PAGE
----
You can visit many different glacier arms of the Jostedalsbreen in the area of Loen. Last summer we combined our trip to Lovatnet with a visit to the Kjenndalsbreen! The least popular of four well-known glacier arms (Nigardsbreen, Brikdalsbreen, Bødalsbreen and Kjenndalsbreen) in this area, but to us this was one of the main reasons to pay the glacier a visit.
The Kjenndalsbreen is Norway in miniature
This article is also available in: Dutch
You can find the Kjenndalsbreen south of the Lovatnet in Loen, nearby Stryn in Sogn og Fjordane. You can make the hike to the glacier arm as easy or hard as you’d like. For example you can start the hike down in the valley and walk up to the foot of the glacier within 45 minutes or you can take the car up the tiny mountain path and drive up to the parking lot. From there it’s a 10 minute walk to the glacier which makes it very suitable for children as well.
The flipside of paying a visit to the Kjenndalsbreen is that the glacier is a very painful reminder of why climate change is a very serious thing. Between 1980 and 1997 the glacier grew about 300 meters! But in the past decennia the ice has been retreating. On the photograph below you can see the foot of the Kjenndalsbreen in 1897. When you compare this photograph with the pictures of the Kjenndalsbreen further up in this article, you just can’t deny that we are doing something very wrong to our planet!
How to get to Kjenndalsbreen?
This road is closed in winter!
Navigate to Lovatnet first:
When traveling from the north, navigate to Stryn first. Once you have arrived to Stryn, you can navigate to Loen. After passing Stryn, you’ll arrive in Loen within 10 minutes.
When traveling from the south up, navigate to Stryn. About ten minutes before arriving to Stryn, you will find yourself arriving in Loen.
From Loen on you can find signs that say Lodalen. Just follow these signs and you will get to the Lovatnet. From the Lovatnet on you can find signs at the restaurant (Kjenndalstova) that say ‘road 14 – Kjenndalsbreen’. These signs will take you all the way to the parking lot after 21 kilometers.
Make sure you bring cash when you plan on driving these routes! You have to pay toll in a very old fashioned way by putting money in an envelope and writing your number plate on there.
Before we started our drive from the Lovatnet to the Kjenndalsbreen, we had to pay toll. And we had to do it in a very old-fashioned way by putting 40 NOK (€4,50) in an envelope and writing our number plate on there. Onwards to the adventure!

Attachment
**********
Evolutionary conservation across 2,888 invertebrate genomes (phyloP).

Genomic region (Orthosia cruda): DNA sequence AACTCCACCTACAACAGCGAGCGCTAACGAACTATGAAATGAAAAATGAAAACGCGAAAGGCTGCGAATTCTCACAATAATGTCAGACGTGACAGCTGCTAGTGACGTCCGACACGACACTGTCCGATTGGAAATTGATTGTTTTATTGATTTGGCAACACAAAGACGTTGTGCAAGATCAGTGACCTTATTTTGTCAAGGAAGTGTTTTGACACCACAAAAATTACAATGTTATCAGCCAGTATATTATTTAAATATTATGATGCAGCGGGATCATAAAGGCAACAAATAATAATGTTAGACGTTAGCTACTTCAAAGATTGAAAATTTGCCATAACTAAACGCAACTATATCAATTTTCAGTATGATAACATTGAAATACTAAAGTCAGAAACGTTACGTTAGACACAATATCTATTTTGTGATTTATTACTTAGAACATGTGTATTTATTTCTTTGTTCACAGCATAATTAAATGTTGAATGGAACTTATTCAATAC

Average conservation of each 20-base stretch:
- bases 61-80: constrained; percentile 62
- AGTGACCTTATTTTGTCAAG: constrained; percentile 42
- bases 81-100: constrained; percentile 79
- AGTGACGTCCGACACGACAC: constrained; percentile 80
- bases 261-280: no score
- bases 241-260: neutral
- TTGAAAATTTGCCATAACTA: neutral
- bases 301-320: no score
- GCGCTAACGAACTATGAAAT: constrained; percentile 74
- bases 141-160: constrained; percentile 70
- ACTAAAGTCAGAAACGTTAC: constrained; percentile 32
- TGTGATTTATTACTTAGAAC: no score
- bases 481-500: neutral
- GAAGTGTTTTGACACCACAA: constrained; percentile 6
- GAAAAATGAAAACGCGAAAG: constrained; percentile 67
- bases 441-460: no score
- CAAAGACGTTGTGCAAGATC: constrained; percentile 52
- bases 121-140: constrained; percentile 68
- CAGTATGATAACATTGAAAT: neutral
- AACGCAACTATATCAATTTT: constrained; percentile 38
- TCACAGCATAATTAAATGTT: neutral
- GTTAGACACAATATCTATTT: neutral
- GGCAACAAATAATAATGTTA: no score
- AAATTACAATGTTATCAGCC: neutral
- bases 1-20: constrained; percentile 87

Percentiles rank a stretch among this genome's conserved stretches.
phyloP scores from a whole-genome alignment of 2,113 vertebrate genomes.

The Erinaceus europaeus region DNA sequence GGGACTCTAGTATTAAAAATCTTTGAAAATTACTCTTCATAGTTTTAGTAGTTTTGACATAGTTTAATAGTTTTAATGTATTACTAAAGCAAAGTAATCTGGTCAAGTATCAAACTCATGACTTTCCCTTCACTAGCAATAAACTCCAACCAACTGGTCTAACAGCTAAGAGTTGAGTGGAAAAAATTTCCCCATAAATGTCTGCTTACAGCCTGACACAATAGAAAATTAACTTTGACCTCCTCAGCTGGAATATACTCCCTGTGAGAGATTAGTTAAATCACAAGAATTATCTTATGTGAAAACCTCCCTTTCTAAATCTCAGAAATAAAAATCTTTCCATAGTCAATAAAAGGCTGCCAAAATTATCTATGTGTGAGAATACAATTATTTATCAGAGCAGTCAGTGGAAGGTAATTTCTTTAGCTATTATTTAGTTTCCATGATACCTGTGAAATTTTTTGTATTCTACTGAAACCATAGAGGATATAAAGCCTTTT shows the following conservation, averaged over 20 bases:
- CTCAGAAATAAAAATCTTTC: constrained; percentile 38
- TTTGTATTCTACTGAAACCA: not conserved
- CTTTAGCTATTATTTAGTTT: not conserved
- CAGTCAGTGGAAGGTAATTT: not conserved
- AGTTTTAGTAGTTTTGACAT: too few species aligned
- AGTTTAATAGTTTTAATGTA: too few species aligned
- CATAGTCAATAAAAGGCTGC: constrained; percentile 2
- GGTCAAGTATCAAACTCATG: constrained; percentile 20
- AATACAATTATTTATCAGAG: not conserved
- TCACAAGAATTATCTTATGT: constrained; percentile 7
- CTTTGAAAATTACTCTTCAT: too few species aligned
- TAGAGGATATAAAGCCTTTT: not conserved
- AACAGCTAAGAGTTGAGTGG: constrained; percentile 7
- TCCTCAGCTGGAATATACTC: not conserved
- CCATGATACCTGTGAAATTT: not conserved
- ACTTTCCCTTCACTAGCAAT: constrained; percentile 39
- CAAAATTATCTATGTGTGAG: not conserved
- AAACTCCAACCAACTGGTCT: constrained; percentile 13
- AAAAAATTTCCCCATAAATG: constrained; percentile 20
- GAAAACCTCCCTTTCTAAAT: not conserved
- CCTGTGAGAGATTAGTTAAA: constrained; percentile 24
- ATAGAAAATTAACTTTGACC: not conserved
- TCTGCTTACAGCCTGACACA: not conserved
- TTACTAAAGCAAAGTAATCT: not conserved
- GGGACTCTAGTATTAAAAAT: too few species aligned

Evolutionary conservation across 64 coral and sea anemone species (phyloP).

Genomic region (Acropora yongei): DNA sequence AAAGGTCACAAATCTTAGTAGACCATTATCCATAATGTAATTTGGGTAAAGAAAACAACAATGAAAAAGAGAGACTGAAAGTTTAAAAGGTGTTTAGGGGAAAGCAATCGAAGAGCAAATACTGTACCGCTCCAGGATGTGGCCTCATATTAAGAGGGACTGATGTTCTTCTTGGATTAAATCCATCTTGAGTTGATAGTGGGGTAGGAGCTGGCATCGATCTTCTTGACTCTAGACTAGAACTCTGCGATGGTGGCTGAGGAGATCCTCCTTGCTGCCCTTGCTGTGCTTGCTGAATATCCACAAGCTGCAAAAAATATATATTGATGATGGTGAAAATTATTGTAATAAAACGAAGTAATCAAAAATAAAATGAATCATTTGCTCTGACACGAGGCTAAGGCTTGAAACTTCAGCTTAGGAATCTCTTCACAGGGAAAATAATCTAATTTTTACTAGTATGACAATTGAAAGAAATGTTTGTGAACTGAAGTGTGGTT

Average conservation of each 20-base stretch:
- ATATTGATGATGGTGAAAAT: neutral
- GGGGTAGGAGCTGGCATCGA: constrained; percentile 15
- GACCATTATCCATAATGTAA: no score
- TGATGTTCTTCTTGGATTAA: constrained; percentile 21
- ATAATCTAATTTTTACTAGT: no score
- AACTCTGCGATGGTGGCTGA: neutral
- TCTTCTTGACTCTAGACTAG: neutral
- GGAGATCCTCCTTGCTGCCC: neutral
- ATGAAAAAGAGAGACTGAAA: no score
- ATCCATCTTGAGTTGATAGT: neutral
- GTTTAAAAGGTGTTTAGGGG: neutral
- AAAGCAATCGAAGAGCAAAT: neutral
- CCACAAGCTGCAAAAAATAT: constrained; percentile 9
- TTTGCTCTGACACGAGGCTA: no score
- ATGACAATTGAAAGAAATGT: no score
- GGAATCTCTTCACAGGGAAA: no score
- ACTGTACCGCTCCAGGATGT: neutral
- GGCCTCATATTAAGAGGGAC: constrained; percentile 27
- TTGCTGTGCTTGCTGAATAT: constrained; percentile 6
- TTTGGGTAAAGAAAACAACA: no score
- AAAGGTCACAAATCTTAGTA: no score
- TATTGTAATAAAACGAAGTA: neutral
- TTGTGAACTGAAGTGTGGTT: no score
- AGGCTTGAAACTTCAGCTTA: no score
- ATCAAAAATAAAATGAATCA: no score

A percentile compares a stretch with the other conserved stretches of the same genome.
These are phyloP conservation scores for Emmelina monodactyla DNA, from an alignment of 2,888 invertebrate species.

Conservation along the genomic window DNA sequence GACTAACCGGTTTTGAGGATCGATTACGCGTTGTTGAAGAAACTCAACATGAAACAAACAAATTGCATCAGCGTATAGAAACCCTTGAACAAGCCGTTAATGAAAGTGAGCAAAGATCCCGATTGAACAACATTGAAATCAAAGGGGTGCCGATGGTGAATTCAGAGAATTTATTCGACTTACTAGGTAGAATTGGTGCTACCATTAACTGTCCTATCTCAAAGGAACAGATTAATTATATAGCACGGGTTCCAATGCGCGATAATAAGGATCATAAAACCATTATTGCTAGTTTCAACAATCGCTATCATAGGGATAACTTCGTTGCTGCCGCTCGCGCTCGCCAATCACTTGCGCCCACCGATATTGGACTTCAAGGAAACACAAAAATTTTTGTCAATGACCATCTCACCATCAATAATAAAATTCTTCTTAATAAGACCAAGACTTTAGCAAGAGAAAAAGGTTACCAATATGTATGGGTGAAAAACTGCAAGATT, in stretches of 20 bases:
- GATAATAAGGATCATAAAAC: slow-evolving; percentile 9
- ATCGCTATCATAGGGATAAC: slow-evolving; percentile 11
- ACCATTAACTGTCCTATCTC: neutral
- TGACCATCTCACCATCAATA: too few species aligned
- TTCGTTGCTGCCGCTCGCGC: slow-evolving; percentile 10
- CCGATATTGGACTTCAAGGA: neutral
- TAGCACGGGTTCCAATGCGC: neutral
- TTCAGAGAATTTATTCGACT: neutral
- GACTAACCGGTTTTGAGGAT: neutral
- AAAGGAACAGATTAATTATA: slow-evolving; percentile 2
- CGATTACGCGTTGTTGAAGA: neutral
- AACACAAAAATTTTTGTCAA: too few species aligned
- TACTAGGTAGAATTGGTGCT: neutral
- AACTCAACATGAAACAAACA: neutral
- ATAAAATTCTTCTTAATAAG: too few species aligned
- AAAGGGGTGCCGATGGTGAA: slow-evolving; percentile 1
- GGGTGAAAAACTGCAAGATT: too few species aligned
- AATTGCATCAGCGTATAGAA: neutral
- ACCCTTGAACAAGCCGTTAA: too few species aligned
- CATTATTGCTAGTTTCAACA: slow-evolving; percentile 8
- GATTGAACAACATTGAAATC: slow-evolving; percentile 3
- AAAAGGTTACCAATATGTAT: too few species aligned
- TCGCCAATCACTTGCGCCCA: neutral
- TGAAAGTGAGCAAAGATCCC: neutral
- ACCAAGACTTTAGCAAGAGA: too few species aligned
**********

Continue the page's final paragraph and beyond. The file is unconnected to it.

It’s a 21 kilometer drive from the Kjenndalstova restaurant to the parking lot where you can start your hike to the Kjenndalsbreen. Because the mountain path is very small and winding it took us more than half an hour to get to the parking lot!
Once we got to the parking lot we were already amazed by the scenery. This is Norway at it’s best! High mountain tops, rousing waterfalls, blue skies, bright green moss, kilometres of ice, trees and most of all: it’s so peaceful. It doesn’t get any better than this..
There are enough possibilities to have a picnic at the parking lot and enjoy the silence (apart from the rousing waterfall that is). From the parking lot you can almost see the Kjenndalsbreen through the trees.
Be careful where you walk, because you might end up standing in the melting water up to your knees before you know it! The water can be quite sneaky and might be hiding behind a bush or a big rock.
If you walk a bit fast you can be standing at the foot of the glacier within 15 minutes. Once you’re there you can explore the area and watch how the glacier put her mark on the surroundings over the years.
As long as you stay away from the ice and don’t walk past the warning sign, it’s a very safe place to be. And a very pretty place in particular. We really loved how the sun was shining from behind the waterfall and made a magical atmosphere fall over the valley.
Especially on hot summer days this is a very cool (literally) place to visit! The melting water is super nice. Be careful that you don’t fall though! Some stones and rocks can be super slippery.
On the way back we had one last glance at the glacier. Isn’t she beautiful?
Have you ever visited one of the four glaciers? Of are they on your wishlist now? I’d love to hear your stories!